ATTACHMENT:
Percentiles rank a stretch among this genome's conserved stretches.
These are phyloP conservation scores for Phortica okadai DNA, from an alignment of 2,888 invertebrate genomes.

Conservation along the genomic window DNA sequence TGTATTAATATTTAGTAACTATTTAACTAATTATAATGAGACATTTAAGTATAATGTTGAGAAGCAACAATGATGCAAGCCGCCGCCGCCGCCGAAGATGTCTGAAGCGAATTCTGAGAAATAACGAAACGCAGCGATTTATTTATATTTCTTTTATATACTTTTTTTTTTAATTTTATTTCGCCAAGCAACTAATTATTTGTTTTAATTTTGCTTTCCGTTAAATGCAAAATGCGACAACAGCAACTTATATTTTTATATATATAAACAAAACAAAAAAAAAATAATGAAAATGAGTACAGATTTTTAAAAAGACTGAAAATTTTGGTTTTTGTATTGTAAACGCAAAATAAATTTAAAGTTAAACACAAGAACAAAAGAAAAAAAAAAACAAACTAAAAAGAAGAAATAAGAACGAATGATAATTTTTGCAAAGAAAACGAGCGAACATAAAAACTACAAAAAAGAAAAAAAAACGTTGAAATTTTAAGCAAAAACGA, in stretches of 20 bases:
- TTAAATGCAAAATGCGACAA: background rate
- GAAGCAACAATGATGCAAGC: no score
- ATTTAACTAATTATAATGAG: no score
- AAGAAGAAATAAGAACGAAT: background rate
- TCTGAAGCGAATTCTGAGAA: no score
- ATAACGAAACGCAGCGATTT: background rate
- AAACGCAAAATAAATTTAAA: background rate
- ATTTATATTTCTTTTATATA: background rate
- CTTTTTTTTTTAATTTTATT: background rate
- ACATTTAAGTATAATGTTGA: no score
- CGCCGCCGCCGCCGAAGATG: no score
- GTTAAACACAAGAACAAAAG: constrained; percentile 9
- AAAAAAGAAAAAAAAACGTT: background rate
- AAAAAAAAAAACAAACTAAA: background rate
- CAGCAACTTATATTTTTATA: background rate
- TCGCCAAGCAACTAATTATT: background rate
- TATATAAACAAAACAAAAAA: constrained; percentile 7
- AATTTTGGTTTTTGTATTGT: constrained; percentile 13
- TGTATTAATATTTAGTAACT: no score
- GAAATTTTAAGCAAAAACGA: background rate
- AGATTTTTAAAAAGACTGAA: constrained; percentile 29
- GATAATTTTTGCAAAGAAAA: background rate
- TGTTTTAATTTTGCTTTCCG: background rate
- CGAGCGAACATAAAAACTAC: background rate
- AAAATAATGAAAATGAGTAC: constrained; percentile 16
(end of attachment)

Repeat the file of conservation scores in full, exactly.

Percentiles rank a stretch among this genome's conserved stretches.
These are phyloP conservation scores for Phortica okadai DNA, from an alignment of 2,888 invertebrate genomes.

Conservation along the genomic window DNA sequence TGTATTAATATTTAGTAACTATTTAACTAATTATAATGAGACATTTAAGTATAATGTTGAGAAGCAACAATGATGCAAGCCGCCGCCGCCGCCGAAGATGTCTGAAGCGAATTCTGAGAAATAACGAAACGCAGCGATTTATTTATATTTCTTTTATATACTTTTTTTTTTAATTTTATTTCGCCAAGCAACTAATTATTTGTTTTAATTTTGCTTTCCGTTAAATGCAAAATGCGACAACAGCAACTTATATTTTTATATATATAAACAAAACAAAAAAAAAATAATGAAAATGAGTACAGATTTTTAAAAAGACTGAAAATTTTGGTTTTTGTATTGTAAACGCAAAATAAATTTAAAGTTAAACACAAGAACAAAAGAAAAAAAAAAACAAACTAAAAAGAAGAAATAAGAACGAATGATAATTTTTGCAAAGAAAACGAGCGAACATAAAAACTACAAAAAAGAAAAAAAAACGTTGAAATTTTAAGCAAAAACGA, in stretches of 20 bases:
- TTAAATGCAAAATGCGACAA: background rate
- GAAGCAACAATGATGCAAGC: no score
- ATTTAACTAATTATAATGAG: no score
- AAGAAGAAATAAGAACGAAT: background rate
- TCTGAAGCGAATTCTGAGAA: no score
- ATAACGAAACGCAGCGATTT: background rate
- AAACGCAAAATAAATTTAAA: background rate
- ATTTATATTTCTTTTATATA: background rate
- CTTTTTTTTTTAATTTTATT: background rate
- ACATTTAAGTATAATGTTGA: no score
- CGCCGCCGCCGCCGAAGATG: no score
- GTTAAACACAAGAACAAAAG: constrained; percentile 9
- AAAAAAGAAAAAAAAACGTT: background rate
- AAAAAAAAAAACAAACTAAA: background rate
- CAGCAACTTATATTTTTATA: background rate
- TCGCCAAGCAACTAATTATT: background rate
- TATATAAACAAAACAAAAAA: constrained; percentile 7
- AATTTTGGTTTTTGTATTGT: constrained; percentile 13
- TGTATTAATATTTAGTAACT: no score
- GAAATTTTAAGCAAAAACGA: background rate
- AGATTTTTAAAAAGACTGAA: constrained; percentile 29
- GATAATTTTTGCAAAGAAAA: background rate
- TGTTTTAATTTTGCTTTCCG: background rate
- CGAGCGAACATAAAAACTAC: background rate
- AAAATAATGAAAATGAGTAC: constrained; percentile 16